What's New for 1998
An engine immobilizer, depowered airbags and a sophisticated five-speed automatic transmission are standard this year as well. The SC 300 loses its five-speed manual transmission.
When Lexus decided to expand its lineup into the sport luxury coupe class, it did things a bit differently. First, a smallish, sexy body was penned that didn't look much like the mini chrome-barges that usually populate the personal luxury segment. Next, a smooth inline six-cylinder engine was implanted in the SC300 -- driving the rear wheels and giving the cars excellent acceleration. Then, a cozy interior with first-rate ergonomics and traditional Lexus opulence was created, making the cars more like a 2+2 than a coupe capable of carrying four in comfort. It's a much different car from those being offered by Cadillac, Lincoln and even Acura.
Once the car was introduced to the public, the automotive press elevated the SC Coupe to Rolling Stones status, proclaiming it another of a string of Lexus-engineered miracles. They were right to do so; however, the past three years have seen improvements by the competition, and the escalating yen has vaulted the SC's price to the top of the heap.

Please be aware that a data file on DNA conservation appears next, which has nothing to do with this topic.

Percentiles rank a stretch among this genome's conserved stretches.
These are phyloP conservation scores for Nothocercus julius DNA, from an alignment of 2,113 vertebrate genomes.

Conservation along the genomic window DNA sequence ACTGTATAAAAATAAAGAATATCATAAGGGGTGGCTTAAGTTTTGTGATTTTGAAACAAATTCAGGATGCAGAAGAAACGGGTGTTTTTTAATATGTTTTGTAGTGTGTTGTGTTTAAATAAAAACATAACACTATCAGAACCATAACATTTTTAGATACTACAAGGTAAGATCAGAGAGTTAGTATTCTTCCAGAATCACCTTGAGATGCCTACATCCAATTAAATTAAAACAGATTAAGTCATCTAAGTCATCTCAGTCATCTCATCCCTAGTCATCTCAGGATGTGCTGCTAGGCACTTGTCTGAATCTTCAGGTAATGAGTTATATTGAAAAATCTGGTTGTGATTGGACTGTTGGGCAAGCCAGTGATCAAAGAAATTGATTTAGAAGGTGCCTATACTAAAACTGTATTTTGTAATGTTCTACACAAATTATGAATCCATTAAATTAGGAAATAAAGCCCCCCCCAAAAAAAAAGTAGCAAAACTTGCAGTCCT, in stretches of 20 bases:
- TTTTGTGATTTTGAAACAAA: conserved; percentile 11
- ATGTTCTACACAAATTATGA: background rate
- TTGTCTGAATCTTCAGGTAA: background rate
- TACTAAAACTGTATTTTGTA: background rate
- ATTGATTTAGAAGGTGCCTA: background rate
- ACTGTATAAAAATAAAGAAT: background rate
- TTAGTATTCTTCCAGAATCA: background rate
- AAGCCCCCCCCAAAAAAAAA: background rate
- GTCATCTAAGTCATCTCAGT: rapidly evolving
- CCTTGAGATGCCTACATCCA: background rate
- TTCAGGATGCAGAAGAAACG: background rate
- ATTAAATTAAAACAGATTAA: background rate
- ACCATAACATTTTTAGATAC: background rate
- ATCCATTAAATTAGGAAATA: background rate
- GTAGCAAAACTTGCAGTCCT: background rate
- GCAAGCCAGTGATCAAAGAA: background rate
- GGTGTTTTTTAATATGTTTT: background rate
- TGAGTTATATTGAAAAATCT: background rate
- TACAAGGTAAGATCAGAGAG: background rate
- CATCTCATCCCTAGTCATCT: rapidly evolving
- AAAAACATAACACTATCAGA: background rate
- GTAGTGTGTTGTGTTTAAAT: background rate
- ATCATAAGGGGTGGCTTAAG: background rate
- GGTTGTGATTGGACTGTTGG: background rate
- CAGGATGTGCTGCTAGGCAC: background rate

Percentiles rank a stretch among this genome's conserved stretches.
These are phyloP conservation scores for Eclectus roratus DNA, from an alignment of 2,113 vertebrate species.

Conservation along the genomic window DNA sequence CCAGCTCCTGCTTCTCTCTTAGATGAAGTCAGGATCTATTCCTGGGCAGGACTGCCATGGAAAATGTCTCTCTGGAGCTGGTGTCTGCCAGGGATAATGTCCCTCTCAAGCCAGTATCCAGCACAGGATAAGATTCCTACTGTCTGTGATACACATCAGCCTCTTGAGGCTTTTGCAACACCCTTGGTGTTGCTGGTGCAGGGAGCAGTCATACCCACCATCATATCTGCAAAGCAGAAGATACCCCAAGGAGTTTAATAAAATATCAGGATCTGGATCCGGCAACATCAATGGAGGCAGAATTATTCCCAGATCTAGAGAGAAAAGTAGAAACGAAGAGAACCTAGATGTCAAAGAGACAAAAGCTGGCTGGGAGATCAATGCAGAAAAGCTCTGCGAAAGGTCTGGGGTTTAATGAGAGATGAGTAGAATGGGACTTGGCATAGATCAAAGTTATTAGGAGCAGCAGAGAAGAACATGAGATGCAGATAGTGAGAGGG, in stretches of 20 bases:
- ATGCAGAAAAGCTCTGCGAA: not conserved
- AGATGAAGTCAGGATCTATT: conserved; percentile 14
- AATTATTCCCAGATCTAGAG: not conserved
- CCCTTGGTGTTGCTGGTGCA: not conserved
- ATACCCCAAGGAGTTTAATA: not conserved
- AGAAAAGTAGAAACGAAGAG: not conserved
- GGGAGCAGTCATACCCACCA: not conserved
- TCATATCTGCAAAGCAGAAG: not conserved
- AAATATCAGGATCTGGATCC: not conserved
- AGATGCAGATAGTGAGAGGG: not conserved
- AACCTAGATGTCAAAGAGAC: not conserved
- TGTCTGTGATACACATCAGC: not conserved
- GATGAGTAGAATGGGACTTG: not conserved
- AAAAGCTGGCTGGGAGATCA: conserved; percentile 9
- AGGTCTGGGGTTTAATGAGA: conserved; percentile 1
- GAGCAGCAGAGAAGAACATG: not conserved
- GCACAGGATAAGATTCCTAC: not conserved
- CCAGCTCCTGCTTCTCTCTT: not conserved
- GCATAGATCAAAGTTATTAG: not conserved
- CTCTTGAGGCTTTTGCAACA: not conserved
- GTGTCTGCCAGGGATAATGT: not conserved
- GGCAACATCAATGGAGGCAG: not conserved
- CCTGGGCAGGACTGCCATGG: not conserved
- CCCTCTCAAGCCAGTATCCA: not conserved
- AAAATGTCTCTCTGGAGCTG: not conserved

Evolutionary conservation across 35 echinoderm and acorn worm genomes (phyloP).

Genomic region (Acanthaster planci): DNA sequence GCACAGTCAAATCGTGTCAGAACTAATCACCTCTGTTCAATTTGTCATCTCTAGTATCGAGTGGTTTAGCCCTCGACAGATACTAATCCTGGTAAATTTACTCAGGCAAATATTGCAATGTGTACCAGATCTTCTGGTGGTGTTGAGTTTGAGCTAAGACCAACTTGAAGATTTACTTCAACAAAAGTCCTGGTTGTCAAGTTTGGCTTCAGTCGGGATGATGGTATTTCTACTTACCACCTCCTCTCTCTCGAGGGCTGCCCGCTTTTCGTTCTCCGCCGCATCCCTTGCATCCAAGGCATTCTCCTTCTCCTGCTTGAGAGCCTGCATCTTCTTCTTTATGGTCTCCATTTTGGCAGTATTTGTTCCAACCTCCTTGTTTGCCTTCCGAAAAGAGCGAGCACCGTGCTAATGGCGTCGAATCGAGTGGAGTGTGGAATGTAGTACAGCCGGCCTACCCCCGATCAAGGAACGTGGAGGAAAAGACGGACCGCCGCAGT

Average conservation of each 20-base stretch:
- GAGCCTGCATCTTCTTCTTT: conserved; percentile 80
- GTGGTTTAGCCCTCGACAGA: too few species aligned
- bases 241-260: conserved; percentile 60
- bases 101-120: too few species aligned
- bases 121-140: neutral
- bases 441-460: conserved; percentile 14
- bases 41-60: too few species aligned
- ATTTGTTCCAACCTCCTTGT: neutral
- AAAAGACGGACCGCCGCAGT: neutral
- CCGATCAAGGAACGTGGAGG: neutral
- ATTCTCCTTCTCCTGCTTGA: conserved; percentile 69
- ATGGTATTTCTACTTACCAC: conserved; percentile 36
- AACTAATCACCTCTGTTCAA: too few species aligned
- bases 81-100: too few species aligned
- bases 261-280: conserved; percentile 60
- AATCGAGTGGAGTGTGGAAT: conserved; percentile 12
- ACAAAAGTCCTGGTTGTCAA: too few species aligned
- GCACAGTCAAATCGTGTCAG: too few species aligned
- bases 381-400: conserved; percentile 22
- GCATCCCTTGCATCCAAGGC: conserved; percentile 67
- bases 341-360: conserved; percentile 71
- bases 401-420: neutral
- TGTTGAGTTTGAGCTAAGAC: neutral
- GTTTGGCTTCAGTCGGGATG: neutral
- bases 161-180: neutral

1998 brings some improvements to the SC 300 in the form of a more sophisticated engine. The inline-six cylinder motor under the hood of the SC 300 gets variable valve timing this year.
Yes, this Lexus is an outstanding example of modern carmaking art, and it offers a fantastic blend of style, luxury, performance and reliability. However, the Cadillac Eldorado Touring Coupe, with its brilliant Northstar V8, full load of accessories and interior room for four full-size adults, starts to look pretty good, especially with its $53,500 base sticker.